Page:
Nucleic Acids in the Storage and Transmission of Genetic Information

The role of DNA and RNA in the storage and transmission of genetic information is well established and can be found in standard textbooks. The hereditary material in the nucleus of human cells is packed into 23 chromosomes, and additional DNA is found in the mitochondria. The human genome is known to contain approximately 30 000 coding sequences, or genes, and a substantial proportion of DNA has a regulatory role in transcription of the genes. The sequence of the four bases and the capacity of DNA to be copied into two complementary strands underlie the genetic information of all living organisms. Interactions between DNA and the transcription factors determine the time and place in the body where genes are transcribed, causing development and metabolism to occur.

RNA molecules are synthesized initially on a DNA template by a DNA-dependent RNA polymer-ase in a process called transcription, in which ribo-nucleotides complementary to the bases of one strand of DNA are joined by 3'-5' phosphodiester bonds.

Cells contain three types of RNA, each of which is chemically modified after transcription from the DNA template. The three kinds of RNA together are important in the translation of the genetic message to synthesize proteins in the cell. Most RNA is in the cytoplasm, principally in the form of riboso-mal RNA (80% of the total), which performs structural and catalytic roles in ribosomes, the site of the growing polypeptide chain in protein synthesis, whereas messenger RNA (5%) provides the template for protein synthesis. The amino acids are brought to the assembly site covalently bonded to transfer RNA (15%), with their order in the growing protein being specified by the order of the bases in mRNA.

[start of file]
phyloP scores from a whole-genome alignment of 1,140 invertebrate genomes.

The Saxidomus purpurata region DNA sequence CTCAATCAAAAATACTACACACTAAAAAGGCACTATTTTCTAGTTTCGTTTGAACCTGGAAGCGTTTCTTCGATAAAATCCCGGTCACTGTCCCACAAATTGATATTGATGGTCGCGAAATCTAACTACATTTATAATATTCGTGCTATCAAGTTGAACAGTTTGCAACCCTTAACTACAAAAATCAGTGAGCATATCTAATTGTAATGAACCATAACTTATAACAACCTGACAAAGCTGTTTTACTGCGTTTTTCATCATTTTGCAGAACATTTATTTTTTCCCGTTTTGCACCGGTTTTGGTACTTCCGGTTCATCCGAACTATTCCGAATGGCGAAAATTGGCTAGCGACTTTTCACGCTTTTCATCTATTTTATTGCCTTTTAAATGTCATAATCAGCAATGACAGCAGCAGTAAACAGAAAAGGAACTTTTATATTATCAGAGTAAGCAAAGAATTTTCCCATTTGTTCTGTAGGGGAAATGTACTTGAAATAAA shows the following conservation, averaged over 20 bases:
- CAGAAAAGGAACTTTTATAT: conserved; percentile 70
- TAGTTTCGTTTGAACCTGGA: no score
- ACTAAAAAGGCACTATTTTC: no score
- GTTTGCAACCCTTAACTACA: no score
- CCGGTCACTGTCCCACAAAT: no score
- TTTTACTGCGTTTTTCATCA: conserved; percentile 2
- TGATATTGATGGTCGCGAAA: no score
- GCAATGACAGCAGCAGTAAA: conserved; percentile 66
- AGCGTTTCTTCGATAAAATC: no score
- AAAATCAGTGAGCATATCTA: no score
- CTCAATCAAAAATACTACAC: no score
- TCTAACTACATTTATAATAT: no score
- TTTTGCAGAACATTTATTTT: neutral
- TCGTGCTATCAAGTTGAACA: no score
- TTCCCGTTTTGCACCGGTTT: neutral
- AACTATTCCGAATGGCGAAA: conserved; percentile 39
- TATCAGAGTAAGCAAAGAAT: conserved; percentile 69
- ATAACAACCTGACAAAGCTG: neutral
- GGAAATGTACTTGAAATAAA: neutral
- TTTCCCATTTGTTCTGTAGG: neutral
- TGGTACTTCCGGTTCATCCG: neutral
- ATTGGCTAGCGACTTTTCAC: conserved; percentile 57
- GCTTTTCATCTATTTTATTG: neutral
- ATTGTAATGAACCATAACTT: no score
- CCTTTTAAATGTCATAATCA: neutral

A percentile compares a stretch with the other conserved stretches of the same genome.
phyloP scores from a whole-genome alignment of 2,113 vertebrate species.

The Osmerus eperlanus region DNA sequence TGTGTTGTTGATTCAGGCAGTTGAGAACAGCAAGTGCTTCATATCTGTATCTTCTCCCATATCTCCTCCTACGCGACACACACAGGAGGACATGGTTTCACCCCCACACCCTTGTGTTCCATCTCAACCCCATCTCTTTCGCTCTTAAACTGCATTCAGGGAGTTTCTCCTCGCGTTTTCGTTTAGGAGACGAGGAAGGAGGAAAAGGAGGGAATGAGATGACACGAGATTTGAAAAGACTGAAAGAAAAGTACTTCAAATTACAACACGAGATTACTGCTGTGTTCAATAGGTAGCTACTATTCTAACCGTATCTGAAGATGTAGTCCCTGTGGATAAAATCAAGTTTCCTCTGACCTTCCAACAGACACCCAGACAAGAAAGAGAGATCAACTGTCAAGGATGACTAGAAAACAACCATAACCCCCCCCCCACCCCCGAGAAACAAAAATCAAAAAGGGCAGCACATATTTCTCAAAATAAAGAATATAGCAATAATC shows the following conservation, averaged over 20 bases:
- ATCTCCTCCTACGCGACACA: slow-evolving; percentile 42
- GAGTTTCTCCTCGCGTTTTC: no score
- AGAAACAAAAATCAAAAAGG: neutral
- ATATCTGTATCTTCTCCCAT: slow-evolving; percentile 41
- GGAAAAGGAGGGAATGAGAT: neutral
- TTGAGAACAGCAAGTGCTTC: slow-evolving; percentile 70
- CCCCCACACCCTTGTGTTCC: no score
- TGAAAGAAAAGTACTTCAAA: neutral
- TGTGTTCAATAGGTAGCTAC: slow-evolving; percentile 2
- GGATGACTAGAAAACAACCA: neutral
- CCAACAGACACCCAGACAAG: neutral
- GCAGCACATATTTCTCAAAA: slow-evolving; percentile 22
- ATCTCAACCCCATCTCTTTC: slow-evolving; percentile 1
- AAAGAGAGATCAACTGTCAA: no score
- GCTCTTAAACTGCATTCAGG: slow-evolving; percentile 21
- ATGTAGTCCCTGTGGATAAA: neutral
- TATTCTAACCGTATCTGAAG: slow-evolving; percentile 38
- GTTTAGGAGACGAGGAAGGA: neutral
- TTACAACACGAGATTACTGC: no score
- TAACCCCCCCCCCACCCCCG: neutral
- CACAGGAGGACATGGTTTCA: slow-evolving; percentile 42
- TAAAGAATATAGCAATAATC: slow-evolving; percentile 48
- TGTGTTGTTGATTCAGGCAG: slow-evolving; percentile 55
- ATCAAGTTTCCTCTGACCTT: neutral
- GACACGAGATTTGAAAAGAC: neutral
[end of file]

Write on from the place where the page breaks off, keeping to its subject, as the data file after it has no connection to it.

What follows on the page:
Synthesis of nucleic acids and their precursors in different human cells is related to cellular function

Synthesis of both DNA and RNA is prominent in cells and tissues with a high rate of turnover or metabolism (e.g., liver, gut epithelium, skin, dividing lymphocytes, bone marrow, and hair follicles). In most tissues in the adult, cells differentiate to perform specialized tasks and therefore cell division is used only to replace cells that have been lost. Different complements of enzymes are expressed in each cell type, and therefore tissues have characteristic profiles of internal metabolites, including nucleotides and nucleosides.

For example, in cells that do not continuously divide, such as heart and muscle, nucleotide profiles are relatively simple, relating to the major requirement to sustain levels of cofactors and ATP. In contrast, rapidly dividing cells in liver and intestine show a complex nucleotide pattern, supporting these organs as major sites of nucleic acid metabolism. The gut is particularly important in this respect. The rate of cell turnover in the luminal villi is high, and it has been calculated in rat that approximately 30 mg of endogenous nucleic acid from dead cells enters the gut lumen daily. This means that the rate of nucleic acid synthesis in liver and intestine is much higher than in tissues such as muscle.

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